Health News Briefs – March 2008

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Drinking 500 ml of beetroot juice a day can significantly reduce blood pressure, UK research suggests. The key beneficial ingredient appears to be nitrate, which is also found in green, leafy vegetables. The researchers found that in healthy volunteers blood pressure was reduced within an hour of drinking the juice. The study by the London School of Medicine and the Peninsula Medical School could suggest a low-cost and natural way to treat hypertension without drugs.

While it took less than an hour to note a reduction in blood pressure in the beetroot juice tests, the effect was more pronounced after three to four hours, and a degree of reduction continued to be observed for up to 24 hours, stated the report, which was published in the February 2008 issue of the journal Hypertension. (Nitrate in the juice is converted in the saliva, by bacteria on the tongue, into nitrite. This nitrite-containing saliva is swallowed and in the acidic environment of the stomach, is either converted into nitric oxide or re-enters the circulation as nitrite.) More than 25% of the world’s adults are considered to be hypertensive and it has been estimated that this figure will increase to 29% by 2025. High blood pressure causes around 50% of coronary heart disease and about 75% of strokes. More research is needed but the key question may be whether people with blood pressure problems are willing to drink beet juice in substantial quantities – about half a litre – every day.


A new study done with mice has discovered that supplements of lipoic acid can inhibit formation of arterial lesions, lower triglycerides and reduce blood vessel inflammation and weight gain – all key issues for addressing cardiovascular disease.

The results, observed in lab mice, cannot be directly extrapolated to humans at this point. But the researchers “strongly suggest that lipoic acid supplementation may be useful as an inexpensive but effective intervention strategy… reducing known risk factors for the development of atherosclerosis and other inflammatory vascular diseases in humans.”

The study found that lipoic acid supplements reduced atherosclerotic lesion formation in two types of mice that are widely used to study cardiovascular disease, by 55% and 40%, respectively. The supplements were also associated with almost 40% less body weight gain, and lower levels of triglycerides in very low-density lipoproteins.

The study by scientists at the Linus Pauling Institute and College of Veterinary Medicine at Oregon State University, and the Department of Medicine at the University of Washington, was reported in the January 2008 issue of Circulation, a journal of the American Heart Association.

Heart disease is the leading cause of death in Canada. Atherosclerosis, or what used to be called “hardening of the arteries,” is now seen as a chronic inflammatory disease that involves a process resulting in fat deposits in the arteries. This chronic process often begins during adolescence, can continue for a lifetime, and has been linked to obesity, poor diet, lack of exercise, diabetes, high blood pressure, genetic predisposition and other causes. The fatty deposits in arteries can ultimately trigger a heart attack or stroke.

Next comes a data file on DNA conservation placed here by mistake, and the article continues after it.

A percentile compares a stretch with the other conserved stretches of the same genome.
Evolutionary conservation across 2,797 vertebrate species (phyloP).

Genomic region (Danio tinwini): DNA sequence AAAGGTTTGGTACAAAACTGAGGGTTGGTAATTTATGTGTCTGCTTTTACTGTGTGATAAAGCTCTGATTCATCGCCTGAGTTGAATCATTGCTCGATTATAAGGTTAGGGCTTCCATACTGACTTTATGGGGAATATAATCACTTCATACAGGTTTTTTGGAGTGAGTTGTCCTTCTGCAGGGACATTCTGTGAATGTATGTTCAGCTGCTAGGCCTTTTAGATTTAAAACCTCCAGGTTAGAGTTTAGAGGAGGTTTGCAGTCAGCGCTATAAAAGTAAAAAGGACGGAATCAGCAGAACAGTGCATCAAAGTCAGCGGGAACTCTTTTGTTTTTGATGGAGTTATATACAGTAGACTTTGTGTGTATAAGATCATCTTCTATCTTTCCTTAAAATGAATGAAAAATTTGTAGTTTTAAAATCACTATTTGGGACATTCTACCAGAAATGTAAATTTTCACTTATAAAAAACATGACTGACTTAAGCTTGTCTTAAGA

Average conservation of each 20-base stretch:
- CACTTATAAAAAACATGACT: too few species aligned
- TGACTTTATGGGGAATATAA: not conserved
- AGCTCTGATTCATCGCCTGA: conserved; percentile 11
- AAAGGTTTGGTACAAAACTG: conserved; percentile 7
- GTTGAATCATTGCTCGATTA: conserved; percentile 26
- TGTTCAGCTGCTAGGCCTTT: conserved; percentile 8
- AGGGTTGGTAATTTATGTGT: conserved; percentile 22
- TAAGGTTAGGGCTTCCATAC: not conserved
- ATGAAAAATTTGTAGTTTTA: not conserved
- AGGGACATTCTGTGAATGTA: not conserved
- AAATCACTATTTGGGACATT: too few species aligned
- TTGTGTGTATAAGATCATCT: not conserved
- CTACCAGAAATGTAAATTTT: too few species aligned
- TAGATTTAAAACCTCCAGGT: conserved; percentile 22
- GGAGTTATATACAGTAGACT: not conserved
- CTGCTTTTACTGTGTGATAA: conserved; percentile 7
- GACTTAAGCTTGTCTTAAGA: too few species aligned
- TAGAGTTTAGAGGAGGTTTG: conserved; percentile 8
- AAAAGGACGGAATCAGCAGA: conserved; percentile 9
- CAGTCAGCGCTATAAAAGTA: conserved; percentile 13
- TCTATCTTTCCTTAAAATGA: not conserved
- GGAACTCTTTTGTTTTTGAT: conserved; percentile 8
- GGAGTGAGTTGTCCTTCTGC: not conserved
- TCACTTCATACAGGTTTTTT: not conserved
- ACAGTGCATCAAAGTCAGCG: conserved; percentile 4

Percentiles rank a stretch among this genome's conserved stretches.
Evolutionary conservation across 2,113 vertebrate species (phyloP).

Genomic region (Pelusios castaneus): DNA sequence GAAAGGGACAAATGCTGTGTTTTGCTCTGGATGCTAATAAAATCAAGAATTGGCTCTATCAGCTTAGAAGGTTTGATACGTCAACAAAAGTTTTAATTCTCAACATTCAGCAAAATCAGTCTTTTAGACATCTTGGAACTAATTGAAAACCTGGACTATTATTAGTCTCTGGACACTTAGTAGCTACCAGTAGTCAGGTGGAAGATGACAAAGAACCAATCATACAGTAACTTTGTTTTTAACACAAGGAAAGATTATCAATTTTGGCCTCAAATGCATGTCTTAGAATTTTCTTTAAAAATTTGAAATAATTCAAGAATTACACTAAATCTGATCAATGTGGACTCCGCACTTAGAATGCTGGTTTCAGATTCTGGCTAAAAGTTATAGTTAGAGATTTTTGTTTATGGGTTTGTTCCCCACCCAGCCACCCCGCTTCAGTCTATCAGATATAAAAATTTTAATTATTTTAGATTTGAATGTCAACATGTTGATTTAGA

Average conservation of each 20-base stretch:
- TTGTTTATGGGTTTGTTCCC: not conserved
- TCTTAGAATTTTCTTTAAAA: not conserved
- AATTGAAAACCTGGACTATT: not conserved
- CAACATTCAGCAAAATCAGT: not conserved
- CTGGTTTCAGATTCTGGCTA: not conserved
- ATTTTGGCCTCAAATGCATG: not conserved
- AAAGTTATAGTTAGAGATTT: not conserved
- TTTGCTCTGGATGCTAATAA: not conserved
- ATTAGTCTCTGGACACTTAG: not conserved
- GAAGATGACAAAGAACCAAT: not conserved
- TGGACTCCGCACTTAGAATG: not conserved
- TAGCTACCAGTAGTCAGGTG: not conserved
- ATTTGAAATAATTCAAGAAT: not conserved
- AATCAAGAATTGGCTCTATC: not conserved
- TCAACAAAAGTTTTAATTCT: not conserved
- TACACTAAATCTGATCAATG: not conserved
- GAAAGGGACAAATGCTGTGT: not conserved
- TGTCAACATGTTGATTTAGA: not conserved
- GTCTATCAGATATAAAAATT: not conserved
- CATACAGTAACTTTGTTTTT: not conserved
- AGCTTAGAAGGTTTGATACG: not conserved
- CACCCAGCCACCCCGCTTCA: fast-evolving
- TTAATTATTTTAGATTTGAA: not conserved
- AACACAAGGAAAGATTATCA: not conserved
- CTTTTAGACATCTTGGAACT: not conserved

Researchers now believe that high levels of alpha lipoic acid can be particularly useful in preventing this process by inhibiting the formation of the adhesion molecules. It can also lower triglycerides, another important risk factor for cardiovascular disease. ALA may also function as an antioxidant and help to normalize insulin signaling and glucose metabolism.

Alpha lipoic acid is a naturally occurring nutrient found at low levels in green leafy vegetables, potatoes and meats, especially organ meats such as kidney, heart or liver. The amounts used in this research would not be obtainable by any normal diet, researchers said, and for human consumption might equate to supplements of about 2,000 milligrams per day.

This research was supported by the National Institutes of Health and the National Center for Complementary and Alternative Medicine.


Diets with high amounts of whole grains may help achieve significant weight loss and reduce the risk of chronic diseases such as diabetes and cardiovascular disease, according to a team of Penn State researchers at University Park and the College of Medicine. Abdominal weight loss was greater in those who consumed whole grains than in those who ate refined grains during the study period.

The whole grain group experienced a 38% decrease in C-reactive protein levels in their blood. (A high level of this inflammatory marker is thought to place patients at higher risk for diabetes, hypertension and cardiovascular disease.)

Participants in the whole grain group also showed an increased intake of fiber and magnesium, both of which may prevent or delay the potential onset of diabetes.

The study’s findings are published in the January 2008 issue of the American Journal of Clinical Nutrition.